Approaches to Teaching Woolf’s To the Lighthouse

  • Editors: Beth Rigel Daugherty, Mary Beth Pringle
  • Pages: xiv & 211 pp.
  • Published: 2001
  • ISBN: 9780873527651 (Cloth)
  • ISBN: 9780873527668 (Paperback)
Approaches to Teaching Woolf's To the Lighthouse Cover

Approaches to Teaching Woolf’s To the Lighthouse will be accessible and useful to a continuum of college professors likely to teach the novel, including experienced scholars of modern literature, literature professors who don’t usually read Woolf, and professors in nonliterary disciplines.”

—Jane Fisher, Associate Professor, Canisius College

“The essays present a wide range of interpretive and pedagogical approaches. This diversity will be stimulus to beginning instructors and a challenge to seasoned instructors, prompting us all to become more self-reflexive about what we do in the classroom.”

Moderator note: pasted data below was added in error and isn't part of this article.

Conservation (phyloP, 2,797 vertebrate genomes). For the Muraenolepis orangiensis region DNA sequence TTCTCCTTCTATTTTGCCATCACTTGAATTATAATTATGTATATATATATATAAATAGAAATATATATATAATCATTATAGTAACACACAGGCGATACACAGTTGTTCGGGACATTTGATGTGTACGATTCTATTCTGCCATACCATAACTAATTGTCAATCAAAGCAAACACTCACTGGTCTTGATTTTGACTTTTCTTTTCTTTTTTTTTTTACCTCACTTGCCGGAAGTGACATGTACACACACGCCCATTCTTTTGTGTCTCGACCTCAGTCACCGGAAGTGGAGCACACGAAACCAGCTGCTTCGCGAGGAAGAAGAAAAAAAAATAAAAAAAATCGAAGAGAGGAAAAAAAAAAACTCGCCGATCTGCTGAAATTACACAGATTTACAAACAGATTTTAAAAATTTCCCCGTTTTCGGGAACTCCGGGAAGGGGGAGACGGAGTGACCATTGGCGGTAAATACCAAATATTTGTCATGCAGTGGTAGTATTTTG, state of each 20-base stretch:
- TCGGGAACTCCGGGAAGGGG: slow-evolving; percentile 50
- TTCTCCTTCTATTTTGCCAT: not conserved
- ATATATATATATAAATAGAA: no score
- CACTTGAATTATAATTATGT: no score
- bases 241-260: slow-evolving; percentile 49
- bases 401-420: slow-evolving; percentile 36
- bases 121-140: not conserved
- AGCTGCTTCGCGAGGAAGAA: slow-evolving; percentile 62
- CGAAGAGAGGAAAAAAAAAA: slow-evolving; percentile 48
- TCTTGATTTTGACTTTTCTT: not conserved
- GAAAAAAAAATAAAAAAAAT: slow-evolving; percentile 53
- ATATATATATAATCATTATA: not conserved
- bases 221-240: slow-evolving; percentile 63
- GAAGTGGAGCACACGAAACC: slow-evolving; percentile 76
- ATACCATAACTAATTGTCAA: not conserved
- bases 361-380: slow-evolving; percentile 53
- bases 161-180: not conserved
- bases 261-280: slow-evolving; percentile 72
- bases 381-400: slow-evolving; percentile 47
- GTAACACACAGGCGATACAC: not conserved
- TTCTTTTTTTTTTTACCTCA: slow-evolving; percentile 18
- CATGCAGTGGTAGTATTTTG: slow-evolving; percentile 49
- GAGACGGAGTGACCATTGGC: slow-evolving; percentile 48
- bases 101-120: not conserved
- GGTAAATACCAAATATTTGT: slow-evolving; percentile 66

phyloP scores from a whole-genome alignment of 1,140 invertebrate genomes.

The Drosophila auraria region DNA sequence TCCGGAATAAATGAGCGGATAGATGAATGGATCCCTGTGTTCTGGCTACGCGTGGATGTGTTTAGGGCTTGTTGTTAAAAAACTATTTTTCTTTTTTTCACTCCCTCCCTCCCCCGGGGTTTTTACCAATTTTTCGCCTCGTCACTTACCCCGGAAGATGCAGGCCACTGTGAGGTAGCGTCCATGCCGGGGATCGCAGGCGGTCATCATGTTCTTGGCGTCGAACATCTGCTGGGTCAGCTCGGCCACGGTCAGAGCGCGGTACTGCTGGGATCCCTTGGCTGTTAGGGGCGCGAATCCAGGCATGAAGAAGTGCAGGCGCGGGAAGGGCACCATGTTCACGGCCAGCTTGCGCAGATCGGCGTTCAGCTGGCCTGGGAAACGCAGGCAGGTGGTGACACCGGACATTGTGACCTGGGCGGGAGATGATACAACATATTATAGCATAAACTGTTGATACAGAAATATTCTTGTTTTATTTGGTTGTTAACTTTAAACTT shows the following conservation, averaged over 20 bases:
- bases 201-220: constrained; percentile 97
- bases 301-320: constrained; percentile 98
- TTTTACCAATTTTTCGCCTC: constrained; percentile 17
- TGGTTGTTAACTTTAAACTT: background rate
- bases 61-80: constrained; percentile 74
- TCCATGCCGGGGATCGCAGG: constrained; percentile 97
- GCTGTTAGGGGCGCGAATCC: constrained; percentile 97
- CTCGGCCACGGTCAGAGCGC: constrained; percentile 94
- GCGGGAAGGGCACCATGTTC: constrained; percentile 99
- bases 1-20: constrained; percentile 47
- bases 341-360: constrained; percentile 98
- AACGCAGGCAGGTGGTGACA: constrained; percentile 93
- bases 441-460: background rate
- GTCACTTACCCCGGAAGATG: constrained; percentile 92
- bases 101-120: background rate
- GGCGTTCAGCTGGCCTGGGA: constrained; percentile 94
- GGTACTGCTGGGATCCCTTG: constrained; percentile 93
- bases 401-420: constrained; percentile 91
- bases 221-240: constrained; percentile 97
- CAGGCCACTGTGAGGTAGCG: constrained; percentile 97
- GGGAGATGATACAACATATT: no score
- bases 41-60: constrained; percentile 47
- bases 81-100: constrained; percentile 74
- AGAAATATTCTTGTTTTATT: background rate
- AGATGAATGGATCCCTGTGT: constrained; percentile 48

—Melba Cuddy-Keane, Associate Professor, University of Toronto at Scarborough

“Good, motivated, well-read students can have trouble reading To the Lighthouse,” admit the editors of this volume in the Approaches to Teaching series; “not-so-well-read students may have even greater difficulty.” Yet many instructors still find Woolf’s fifth novel her most accessible because it grapples with issues that interest students. The essays in this collection show how teachers can tackle the often threatening question “Why are we reading this?” with thoughtful answers that make the novel come alive in the classroom.

Like other books in the series, this volume is divided into two parts. Part 1, “Materials,” discusses the available editions of the novel and further reading for students, as well as reference works, bibliographies, critical works, and teaching aids. Part 2, “Approaches,” gathers twenty-one essays that provide instructors with strategies for introducing students to a difficult text. The first group of these essays focuses on how to read To the Lighthouse; the volume then presents a range of critical approaches, including autobiographical, contextual, and intertextual methods. As the editors note, all the essays “aim to help undergraduates new to Woolf’s novel become the readers Woolf ultimately wants: open, curious, sensitive, active.”